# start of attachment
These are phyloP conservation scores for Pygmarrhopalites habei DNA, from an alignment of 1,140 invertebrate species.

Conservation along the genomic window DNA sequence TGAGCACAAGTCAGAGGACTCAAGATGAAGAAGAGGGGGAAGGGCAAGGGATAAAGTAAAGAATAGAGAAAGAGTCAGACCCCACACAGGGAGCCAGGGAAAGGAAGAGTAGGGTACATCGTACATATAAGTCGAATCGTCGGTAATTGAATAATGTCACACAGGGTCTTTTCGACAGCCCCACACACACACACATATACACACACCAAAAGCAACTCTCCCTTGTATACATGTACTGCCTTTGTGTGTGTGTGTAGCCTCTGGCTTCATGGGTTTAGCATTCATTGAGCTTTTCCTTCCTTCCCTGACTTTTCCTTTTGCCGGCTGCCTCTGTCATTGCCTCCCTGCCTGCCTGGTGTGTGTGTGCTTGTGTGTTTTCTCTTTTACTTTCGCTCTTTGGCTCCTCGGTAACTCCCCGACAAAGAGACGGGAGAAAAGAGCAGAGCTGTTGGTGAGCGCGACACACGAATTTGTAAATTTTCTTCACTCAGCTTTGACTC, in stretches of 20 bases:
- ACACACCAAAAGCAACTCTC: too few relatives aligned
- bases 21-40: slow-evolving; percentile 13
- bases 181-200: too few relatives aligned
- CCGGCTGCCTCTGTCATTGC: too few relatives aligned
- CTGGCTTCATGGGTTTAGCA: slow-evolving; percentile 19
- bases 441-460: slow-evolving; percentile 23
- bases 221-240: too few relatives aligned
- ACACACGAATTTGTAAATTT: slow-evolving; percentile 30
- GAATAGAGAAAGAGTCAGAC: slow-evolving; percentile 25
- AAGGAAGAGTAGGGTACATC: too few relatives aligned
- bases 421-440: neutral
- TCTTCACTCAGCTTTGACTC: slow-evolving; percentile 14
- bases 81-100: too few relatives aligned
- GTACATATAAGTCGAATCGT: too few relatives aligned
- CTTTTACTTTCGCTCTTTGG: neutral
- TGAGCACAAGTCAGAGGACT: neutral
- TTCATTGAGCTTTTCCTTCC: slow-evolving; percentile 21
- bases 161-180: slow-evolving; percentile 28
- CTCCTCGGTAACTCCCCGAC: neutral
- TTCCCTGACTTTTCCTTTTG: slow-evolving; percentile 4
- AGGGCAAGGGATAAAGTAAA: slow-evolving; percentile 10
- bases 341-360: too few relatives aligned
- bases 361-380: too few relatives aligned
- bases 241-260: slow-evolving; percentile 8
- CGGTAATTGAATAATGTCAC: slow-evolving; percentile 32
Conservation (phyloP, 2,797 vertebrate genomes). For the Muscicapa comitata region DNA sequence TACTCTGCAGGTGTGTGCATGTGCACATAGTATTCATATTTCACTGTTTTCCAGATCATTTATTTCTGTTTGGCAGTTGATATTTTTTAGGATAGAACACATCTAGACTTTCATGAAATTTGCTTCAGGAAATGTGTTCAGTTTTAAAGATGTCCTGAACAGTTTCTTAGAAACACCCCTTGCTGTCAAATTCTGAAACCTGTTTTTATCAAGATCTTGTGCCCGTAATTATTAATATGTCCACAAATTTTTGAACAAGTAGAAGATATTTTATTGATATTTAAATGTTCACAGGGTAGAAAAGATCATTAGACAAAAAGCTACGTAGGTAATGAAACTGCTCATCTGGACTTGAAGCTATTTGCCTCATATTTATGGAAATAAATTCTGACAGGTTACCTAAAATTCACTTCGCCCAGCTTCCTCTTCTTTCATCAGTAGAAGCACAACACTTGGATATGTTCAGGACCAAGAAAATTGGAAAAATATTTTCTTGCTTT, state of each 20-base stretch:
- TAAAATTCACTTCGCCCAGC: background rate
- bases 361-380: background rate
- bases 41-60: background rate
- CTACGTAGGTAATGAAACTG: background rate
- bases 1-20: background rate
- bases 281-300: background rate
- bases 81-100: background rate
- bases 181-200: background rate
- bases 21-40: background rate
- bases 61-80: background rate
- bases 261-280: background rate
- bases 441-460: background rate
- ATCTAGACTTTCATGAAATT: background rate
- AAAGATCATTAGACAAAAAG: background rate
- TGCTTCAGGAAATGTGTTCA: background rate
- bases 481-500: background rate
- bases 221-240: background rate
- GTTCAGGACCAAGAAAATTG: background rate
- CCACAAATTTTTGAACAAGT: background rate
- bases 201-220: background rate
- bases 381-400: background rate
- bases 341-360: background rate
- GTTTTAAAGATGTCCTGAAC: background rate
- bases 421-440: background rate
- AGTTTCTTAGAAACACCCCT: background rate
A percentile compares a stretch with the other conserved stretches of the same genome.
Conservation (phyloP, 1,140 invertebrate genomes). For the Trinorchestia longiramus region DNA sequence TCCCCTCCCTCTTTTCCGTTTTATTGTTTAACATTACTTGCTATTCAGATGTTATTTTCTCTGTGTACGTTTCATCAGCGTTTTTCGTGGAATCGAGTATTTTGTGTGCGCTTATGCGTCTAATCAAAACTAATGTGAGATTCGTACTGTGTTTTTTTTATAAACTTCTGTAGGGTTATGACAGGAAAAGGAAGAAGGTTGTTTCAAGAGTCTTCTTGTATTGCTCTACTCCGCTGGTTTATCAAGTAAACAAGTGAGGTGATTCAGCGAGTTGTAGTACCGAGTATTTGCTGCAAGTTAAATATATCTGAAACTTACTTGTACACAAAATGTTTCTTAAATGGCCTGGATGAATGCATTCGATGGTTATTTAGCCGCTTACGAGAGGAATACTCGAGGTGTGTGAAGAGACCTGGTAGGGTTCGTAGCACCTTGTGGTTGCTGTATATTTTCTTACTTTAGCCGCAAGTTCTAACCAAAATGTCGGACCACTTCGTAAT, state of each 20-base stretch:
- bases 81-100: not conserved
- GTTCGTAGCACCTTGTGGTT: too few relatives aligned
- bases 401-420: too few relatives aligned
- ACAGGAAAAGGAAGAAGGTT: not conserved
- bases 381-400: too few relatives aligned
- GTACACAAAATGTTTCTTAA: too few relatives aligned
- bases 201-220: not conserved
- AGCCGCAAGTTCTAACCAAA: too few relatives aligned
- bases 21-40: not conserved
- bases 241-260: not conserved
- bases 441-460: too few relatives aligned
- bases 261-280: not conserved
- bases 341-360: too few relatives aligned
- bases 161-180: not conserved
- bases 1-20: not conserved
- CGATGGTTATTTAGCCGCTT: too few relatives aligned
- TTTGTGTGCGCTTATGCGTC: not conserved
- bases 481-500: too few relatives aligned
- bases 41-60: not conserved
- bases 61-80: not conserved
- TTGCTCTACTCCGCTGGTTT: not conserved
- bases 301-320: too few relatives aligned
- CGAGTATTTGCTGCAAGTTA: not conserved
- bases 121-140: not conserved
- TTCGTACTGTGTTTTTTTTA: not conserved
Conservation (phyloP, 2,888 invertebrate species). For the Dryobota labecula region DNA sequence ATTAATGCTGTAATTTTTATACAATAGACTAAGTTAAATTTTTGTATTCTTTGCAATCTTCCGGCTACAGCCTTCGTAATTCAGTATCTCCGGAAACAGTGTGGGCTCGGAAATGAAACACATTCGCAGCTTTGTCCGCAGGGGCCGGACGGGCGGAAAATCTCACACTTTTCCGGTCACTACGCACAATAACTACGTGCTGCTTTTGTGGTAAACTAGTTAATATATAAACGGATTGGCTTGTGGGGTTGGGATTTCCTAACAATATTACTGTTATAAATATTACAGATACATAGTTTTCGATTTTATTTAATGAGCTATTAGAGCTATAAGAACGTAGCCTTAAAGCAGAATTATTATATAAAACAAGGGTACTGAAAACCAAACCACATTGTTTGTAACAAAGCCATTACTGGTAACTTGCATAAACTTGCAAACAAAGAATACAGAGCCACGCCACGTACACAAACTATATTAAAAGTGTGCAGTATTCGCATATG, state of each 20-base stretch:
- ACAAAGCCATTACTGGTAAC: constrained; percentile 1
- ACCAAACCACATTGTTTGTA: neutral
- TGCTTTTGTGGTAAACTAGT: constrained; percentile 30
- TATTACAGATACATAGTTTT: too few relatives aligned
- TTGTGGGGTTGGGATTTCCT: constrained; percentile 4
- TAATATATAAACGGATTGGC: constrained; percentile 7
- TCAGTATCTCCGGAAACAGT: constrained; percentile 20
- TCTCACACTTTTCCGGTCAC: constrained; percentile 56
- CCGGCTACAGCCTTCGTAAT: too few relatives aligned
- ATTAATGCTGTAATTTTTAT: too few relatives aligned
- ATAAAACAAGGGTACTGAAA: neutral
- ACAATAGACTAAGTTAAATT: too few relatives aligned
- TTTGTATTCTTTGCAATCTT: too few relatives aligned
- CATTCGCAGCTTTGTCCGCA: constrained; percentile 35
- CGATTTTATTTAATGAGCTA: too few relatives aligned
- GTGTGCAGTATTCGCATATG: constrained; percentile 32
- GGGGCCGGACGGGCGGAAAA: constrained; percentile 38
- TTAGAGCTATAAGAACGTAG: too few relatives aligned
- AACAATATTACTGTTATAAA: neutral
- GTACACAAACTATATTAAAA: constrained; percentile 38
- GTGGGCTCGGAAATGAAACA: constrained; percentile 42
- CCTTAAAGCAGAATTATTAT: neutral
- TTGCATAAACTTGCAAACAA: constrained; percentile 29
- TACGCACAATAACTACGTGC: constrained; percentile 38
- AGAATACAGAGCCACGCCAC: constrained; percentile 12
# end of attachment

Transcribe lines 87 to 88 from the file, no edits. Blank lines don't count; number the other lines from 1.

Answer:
- TAATATATAAACGGATTGGC: constrained; percentile 7
- TCAGTATCTCCGGAAACAGT: constrained; percentile 20